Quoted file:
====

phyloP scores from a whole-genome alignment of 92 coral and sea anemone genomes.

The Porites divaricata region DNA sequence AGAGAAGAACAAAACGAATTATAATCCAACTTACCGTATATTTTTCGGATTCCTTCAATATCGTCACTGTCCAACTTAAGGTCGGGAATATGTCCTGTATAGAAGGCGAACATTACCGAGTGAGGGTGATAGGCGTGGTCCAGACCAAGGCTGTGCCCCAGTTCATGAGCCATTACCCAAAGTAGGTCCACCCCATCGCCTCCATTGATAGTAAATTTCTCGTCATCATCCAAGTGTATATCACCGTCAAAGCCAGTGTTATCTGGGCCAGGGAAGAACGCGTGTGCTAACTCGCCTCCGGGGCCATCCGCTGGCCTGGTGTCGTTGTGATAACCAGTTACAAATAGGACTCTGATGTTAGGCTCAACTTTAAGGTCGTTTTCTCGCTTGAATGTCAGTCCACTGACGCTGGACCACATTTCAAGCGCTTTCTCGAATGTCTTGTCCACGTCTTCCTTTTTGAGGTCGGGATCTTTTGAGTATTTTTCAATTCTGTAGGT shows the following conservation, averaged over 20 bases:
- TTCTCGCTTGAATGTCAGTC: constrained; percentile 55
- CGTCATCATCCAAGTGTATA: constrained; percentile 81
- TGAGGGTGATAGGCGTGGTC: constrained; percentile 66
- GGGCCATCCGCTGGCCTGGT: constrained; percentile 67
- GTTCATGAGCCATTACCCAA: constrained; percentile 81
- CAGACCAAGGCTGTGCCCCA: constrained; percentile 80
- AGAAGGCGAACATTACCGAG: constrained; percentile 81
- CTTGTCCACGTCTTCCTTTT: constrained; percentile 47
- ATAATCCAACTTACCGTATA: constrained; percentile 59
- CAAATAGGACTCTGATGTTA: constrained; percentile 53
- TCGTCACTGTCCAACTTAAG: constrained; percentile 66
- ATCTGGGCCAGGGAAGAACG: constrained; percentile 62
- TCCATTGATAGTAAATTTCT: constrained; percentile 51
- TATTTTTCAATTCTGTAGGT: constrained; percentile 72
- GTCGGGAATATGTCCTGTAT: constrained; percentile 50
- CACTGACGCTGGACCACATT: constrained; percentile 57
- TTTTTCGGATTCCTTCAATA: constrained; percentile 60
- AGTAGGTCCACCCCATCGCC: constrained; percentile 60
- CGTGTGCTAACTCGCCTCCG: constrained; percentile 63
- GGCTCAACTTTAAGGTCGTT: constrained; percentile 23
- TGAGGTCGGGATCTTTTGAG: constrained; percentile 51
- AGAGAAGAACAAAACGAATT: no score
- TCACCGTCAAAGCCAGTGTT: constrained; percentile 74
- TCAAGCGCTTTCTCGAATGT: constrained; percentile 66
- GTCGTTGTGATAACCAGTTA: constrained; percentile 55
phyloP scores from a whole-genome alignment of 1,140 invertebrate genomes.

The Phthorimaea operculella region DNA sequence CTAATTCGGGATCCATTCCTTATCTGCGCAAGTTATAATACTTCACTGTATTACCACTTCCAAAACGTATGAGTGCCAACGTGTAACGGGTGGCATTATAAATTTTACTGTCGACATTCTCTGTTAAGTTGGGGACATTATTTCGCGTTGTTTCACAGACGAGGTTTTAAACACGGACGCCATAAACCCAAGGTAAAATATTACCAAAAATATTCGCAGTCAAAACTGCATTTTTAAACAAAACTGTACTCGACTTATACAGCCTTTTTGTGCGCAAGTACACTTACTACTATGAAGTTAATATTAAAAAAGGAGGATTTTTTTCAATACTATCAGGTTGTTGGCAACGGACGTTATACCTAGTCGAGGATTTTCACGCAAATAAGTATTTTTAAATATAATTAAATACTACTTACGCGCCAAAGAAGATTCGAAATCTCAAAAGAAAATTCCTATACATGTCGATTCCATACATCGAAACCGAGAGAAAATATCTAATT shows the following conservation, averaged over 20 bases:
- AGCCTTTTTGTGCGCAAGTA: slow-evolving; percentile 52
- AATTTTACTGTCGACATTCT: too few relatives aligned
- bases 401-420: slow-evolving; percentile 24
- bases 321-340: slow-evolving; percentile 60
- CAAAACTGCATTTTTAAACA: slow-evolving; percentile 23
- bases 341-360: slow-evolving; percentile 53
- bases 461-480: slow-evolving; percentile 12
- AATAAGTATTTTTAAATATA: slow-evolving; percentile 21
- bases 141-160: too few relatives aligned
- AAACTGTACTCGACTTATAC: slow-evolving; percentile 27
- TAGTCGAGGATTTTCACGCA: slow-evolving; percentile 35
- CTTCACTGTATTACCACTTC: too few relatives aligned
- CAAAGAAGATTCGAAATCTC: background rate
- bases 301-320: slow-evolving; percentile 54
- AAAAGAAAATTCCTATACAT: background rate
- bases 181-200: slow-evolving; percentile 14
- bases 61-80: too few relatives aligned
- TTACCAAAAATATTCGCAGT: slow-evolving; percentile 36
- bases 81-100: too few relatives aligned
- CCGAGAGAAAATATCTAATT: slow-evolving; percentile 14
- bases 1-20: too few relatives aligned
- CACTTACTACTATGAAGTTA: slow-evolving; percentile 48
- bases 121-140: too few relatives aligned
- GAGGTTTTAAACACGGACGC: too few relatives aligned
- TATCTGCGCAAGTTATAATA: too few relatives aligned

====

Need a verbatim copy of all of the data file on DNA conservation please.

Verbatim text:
phyloP scores from a whole-genome alignment of 92 coral and sea anemone genomes.

The Porites divaricata region DNA sequence AGAGAAGAACAAAACGAATTATAATCCAACTTACCGTATATTTTTCGGATTCCTTCAATATCGTCACTGTCCAACTTAAGGTCGGGAATATGTCCTGTATAGAAGGCGAACATTACCGAGTGAGGGTGATAGGCGTGGTCCAGACCAAGGCTGTGCCCCAGTTCATGAGCCATTACCCAAAGTAGGTCCACCCCATCGCCTCCATTGATAGTAAATTTCTCGTCATCATCCAAGTGTATATCACCGTCAAAGCCAGTGTTATCTGGGCCAGGGAAGAACGCGTGTGCTAACTCGCCTCCGGGGCCATCCGCTGGCCTGGTGTCGTTGTGATAACCAGTTACAAATAGGACTCTGATGTTAGGCTCAACTTTAAGGTCGTTTTCTCGCTTGAATGTCAGTCCACTGACGCTGGACCACATTTCAAGCGCTTTCTCGAATGTCTTGTCCACGTCTTCCTTTTTGAGGTCGGGATCTTTTGAGTATTTTTCAATTCTGTAGGT shows the following conservation, averaged over 20 bases:
- TTCTCGCTTGAATGTCAGTC: constrained; percentile 55
- CGTCATCATCCAAGTGTATA: constrained; percentile 81
- TGAGGGTGATAGGCGTGGTC: constrained; percentile 66
- GGGCCATCCGCTGGCCTGGT: constrained; percentile 67
- GTTCATGAGCCATTACCCAA: constrained; percentile 81
- CAGACCAAGGCTGTGCCCCA: constrained; percentile 80
- AGAAGGCGAACATTACCGAG: constrained; percentile 81
- CTTGTCCACGTCTTCCTTTT: constrained; percentile 47
- ATAATCCAACTTACCGTATA: constrained; percentile 59
- CAAATAGGACTCTGATGTTA: constrained; percentile 53
- TCGTCACTGTCCAACTTAAG: constrained; percentile 66
- ATCTGGGCCAGGGAAGAACG: constrained; percentile 62
- TCCATTGATAGTAAATTTCT: constrained; percentile 51
- TATTTTTCAATTCTGTAGGT: constrained; percentile 72
- GTCGGGAATATGTCCTGTAT: constrained; percentile 50
- CACTGACGCTGGACCACATT: constrained; percentile 57
- TTTTTCGGATTCCTTCAATA: constrained; percentile 60
- AGTAGGTCCACCCCATCGCC: constrained; percentile 60
- CGTGTGCTAACTCGCCTCCG: constrained; percentile 63
- GGCTCAACTTTAAGGTCGTT: constrained; percentile 23
- TGAGGTCGGGATCTTTTGAG: constrained; percentile 51
- AGAGAAGAACAAAACGAATT: no score
- TCACCGTCAAAGCCAGTGTT: constrained; percentile 74
- TCAAGCGCTTTCTCGAATGT: constrained; percentile 66
- GTCGTTGTGATAACCAGTTA: constrained; percentile 55
phyloP scores from a whole-genome alignment of 1,140 invertebrate genomes.

The Phthorimaea operculella region DNA sequence CTAATTCGGGATCCATTCCTTATCTGCGCAAGTTATAATACTTCACTGTATTACCACTTCCAAAACGTATGAGTGCCAACGTGTAACGGGTGGCATTATAAATTTTACTGTCGACATTCTCTGTTAAGTTGGGGACATTATTTCGCGTTGTTTCACAGACGAGGTTTTAAACACGGACGCCATAAACCCAAGGTAAAATATTACCAAAAATATTCGCAGTCAAAACTGCATTTTTAAACAAAACTGTACTCGACTTATACAGCCTTTTTGTGCGCAAGTACACTTACTACTATGAAGTTAATATTAAAAAAGGAGGATTTTTTTCAATACTATCAGGTTGTTGGCAACGGACGTTATACCTAGTCGAGGATTTTCACGCAAATAAGTATTTTTAAATATAATTAAATACTACTTACGCGCCAAAGAAGATTCGAAATCTCAAAAGAAAATTCCTATACATGTCGATTCCATACATCGAAACCGAGAGAAAATATCTAATT shows the following conservation, averaged over 20 bases:
- AGCCTTTTTGTGCGCAAGTA: slow-evolving; percentile 52
- AATTTTACTGTCGACATTCT: too few relatives aligned
- bases 401-420: slow-evolving; percentile 24
- bases 321-340: slow-evolving; percentile 60
- CAAAACTGCATTTTTAAACA: slow-evolving; percentile 23
- bases 341-360: slow-evolving; percentile 53
- bases 461-480: slow-evolving; percentile 12
- AATAAGTATTTTTAAATATA: slow-evolving; percentile 21
- bases 141-160: too few relatives aligned
- AAACTGTACTCGACTTATAC: slow-evolving; percentile 27
- TAGTCGAGGATTTTCACGCA: slow-evolving; percentile 35
- CTTCACTGTATTACCACTTC: too few relatives aligned
- CAAAGAAGATTCGAAATCTC: background rate
- bases 301-320: slow-evolving; percentile 54
- AAAAGAAAATTCCTATACAT: background rate
- bases 181-200: slow-evolving; percentile 14
- bases 61-80: too few relatives aligned
- TTACCAAAAATATTCGCAGT: slow-evolving; percentile 36
- bases 81-100: too few relatives aligned
- CCGAGAGAAAATATCTAATT: slow-evolving; percentile 14
- bases 1-20: too few relatives aligned
- CACTTACTACTATGAAGTTA: slow-evolving; percentile 48
- bases 121-140: too few relatives aligned
- GAGGTTTTAAACACGGACGC: too few relatives aligned
- TATCTGCGCAAGTTATAATA: too few relatives aligned